What is Meant by Mergers and Acquisitions (M&A)?

Mergers and Acquisitions
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In the business domain, M&A stands for ‘mergers and acquisitions’.  In case of a merger, two or more companies combine. On the other hand, acquisition happens when one company purchases another and incorporates it into the larger business. Earlier, Anand Jayapalan had mentioned that one of the key differences between a merger and an acquisition relates to the size of the companies involved.  In case one company is much bigger than the other, it is likely to get integrated into the larger organization through an acquisition. In certain cases, the smaller company may retain its legal name and structure, but shall be owned by the parent company. There are also instances where the smaller company completely ceases to exist.  However, in case two companies are of similar size, they are likely to come together to form a new entity in a merger.

In the situation of an ‘unfriendly’ deal or hostile takeover, the target company does not wish to be purchased, but has to out of necessity. These situations are always considered an acquisition. The manner in which transactions are communicated to the Board of Directors, shareholders and employees also may play a role in determining whether a deal is considered to be an acquisition or merger.

 Large companies with a dedicated corporate development team often use the term “targeted acquisition”. These corporate development teams strive to identify opportunities to acquire smaller businesses for the purpose of supporting their own growth strategies. Depending on the individual transactions, these deals may or may not be considered unfriendly.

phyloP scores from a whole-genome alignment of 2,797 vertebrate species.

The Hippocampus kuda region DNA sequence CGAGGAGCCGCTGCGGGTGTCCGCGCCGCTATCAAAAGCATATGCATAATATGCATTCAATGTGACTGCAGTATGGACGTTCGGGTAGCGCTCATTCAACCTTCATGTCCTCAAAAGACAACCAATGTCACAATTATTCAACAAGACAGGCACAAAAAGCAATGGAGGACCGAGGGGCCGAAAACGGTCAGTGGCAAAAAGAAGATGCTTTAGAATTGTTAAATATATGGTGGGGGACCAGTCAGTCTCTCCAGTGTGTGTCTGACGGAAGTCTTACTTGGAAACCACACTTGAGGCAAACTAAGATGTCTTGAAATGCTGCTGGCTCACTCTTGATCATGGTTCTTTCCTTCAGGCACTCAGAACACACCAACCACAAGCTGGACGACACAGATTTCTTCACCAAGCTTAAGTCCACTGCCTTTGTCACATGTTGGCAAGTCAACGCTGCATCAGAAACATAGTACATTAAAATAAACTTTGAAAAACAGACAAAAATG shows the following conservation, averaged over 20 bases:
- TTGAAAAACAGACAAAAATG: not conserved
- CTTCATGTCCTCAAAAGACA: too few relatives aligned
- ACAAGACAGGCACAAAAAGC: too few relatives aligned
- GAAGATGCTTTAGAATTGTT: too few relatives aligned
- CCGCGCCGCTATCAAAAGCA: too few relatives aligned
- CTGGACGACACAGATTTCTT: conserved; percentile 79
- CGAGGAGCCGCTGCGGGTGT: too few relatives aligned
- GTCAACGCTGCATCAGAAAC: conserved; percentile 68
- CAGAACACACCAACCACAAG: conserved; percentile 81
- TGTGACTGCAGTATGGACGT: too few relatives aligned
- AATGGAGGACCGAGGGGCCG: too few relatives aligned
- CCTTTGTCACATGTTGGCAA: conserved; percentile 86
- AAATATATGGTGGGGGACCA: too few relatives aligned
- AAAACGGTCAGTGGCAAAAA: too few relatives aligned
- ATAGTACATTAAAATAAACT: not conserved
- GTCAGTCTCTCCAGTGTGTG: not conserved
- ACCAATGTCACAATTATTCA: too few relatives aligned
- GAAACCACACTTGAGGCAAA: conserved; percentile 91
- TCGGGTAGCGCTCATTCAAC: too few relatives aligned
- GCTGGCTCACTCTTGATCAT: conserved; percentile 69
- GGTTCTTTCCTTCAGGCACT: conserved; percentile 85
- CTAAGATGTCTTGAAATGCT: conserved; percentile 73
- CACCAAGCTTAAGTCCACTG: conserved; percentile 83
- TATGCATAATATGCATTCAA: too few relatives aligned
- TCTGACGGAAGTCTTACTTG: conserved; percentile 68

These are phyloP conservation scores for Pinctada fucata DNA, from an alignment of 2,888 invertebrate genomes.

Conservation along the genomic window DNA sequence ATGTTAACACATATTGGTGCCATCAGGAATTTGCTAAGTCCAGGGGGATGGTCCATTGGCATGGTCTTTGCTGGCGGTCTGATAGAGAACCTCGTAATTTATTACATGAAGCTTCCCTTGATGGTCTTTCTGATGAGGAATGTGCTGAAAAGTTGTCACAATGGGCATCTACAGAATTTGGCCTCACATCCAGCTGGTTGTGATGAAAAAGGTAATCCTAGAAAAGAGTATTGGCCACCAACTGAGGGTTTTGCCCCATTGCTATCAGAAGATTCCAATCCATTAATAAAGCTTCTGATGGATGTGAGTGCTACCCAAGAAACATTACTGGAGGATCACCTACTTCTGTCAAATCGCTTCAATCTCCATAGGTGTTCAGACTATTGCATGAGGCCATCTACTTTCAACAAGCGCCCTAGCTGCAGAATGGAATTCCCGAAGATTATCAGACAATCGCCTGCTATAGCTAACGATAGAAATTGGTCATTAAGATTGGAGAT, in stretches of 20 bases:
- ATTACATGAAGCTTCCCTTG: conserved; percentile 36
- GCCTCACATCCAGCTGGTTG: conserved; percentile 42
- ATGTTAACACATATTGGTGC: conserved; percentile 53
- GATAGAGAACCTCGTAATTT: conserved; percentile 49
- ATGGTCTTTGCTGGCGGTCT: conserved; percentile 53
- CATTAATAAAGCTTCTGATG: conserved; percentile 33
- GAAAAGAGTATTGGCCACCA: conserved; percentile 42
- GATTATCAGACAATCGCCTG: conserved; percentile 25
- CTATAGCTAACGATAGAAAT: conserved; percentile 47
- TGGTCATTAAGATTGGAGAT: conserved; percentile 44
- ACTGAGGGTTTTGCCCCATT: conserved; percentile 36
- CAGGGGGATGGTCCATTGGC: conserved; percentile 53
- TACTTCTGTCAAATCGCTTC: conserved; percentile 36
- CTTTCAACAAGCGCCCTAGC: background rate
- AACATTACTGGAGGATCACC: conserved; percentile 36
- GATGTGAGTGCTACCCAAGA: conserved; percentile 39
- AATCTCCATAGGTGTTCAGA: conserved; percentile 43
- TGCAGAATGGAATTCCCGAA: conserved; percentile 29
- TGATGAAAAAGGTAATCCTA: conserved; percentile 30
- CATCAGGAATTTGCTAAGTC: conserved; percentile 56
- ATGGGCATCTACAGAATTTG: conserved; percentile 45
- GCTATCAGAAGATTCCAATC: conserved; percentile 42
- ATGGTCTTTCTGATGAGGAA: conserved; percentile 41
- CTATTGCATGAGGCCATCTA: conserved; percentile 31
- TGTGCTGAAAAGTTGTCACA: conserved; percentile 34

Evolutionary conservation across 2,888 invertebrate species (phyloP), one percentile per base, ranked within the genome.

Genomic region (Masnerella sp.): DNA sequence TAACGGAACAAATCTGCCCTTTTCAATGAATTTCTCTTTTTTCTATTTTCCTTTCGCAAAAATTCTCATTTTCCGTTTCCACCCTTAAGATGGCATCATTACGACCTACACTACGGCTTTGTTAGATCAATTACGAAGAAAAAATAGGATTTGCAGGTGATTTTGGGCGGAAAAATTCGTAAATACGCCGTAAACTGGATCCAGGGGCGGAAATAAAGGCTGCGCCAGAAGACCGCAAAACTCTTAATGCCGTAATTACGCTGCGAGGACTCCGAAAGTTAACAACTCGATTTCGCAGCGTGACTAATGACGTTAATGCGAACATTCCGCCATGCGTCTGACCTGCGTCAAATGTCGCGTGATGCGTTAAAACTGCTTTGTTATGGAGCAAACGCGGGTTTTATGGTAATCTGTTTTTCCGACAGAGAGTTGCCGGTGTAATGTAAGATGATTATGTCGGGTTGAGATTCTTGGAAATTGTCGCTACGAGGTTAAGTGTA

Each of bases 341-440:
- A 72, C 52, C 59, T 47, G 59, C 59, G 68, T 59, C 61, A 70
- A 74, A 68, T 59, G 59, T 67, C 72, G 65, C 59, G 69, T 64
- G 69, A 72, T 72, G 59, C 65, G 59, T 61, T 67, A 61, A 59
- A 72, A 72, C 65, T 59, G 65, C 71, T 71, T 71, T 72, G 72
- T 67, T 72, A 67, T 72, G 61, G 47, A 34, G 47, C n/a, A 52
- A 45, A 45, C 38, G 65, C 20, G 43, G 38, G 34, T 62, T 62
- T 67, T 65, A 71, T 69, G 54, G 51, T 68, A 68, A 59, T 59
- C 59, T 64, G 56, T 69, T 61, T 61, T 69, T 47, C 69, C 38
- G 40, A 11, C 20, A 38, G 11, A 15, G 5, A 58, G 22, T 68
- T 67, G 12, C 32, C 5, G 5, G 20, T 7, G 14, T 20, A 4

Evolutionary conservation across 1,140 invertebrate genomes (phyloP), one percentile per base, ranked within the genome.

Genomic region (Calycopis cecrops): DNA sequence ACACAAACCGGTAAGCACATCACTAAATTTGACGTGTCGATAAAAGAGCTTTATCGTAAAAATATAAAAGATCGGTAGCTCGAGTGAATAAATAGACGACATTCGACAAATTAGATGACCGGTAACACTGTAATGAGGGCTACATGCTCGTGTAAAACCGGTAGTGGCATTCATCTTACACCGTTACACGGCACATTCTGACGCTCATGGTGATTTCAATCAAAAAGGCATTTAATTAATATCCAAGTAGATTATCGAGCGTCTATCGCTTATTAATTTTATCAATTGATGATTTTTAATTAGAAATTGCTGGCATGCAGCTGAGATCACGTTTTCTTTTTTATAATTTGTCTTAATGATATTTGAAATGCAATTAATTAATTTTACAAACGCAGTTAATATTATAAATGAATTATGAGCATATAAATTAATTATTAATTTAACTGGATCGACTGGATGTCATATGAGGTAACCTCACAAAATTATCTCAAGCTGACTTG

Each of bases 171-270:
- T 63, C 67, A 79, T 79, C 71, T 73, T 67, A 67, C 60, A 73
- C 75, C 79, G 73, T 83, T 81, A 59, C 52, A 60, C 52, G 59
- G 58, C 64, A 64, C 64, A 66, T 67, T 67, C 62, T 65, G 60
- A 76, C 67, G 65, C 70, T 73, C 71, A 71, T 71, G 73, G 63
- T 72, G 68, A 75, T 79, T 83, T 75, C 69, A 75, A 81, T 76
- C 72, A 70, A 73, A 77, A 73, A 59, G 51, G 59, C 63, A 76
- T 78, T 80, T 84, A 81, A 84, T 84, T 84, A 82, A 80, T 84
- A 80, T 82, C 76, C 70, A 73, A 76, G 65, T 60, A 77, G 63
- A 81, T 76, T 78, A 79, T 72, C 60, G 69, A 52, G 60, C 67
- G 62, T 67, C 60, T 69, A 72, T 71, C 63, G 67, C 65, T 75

Mergers and acquisitions can be of multiple types, ranging from vertical and horizontal to market-extension, product-extension, and conglomerate. Each of these processes has its distinctive benefits and goals. Broadly speaking, M&A can help in:

  • Diversifying offerings
  • Decreasing competition
  • Boosting efficiencies
  • Increasing market share
  • Expanding product lines
  • Building economies of scale

M&A is a proven means of growth. It allows the newly merged entity to expand its market share, extend its geographical reach, surpass or acquire competitors, as well as gain access to additional talent, technologies, and assets.

Preparing for and executing mergers and acquisitions (M&A) can be a rigorous process, often spanning several months. During this time, extensive due diligence is carried out to evaluate potential target companies comprehensively. This entails a thorough examination of various facets of the target company, including its financial, commercial, and operational data. Such a deep dive into the information of the target company is crucial for gaining insights into its current state and determining the financial viability of a deal.

The M&A process typically begin with a preliminary evaluation of the target company. This may include high level discussions between buyers and sellers in order to explore how the two companies may fit together strategically, how their values can align, as well as potential synergies could be realized. Previously, Anand Jayapalan had pointed out that there is a good deal of preliminary work to be done in assessing the market, the target company, and the financial reports when planning to enter a merger or acquisition deal.

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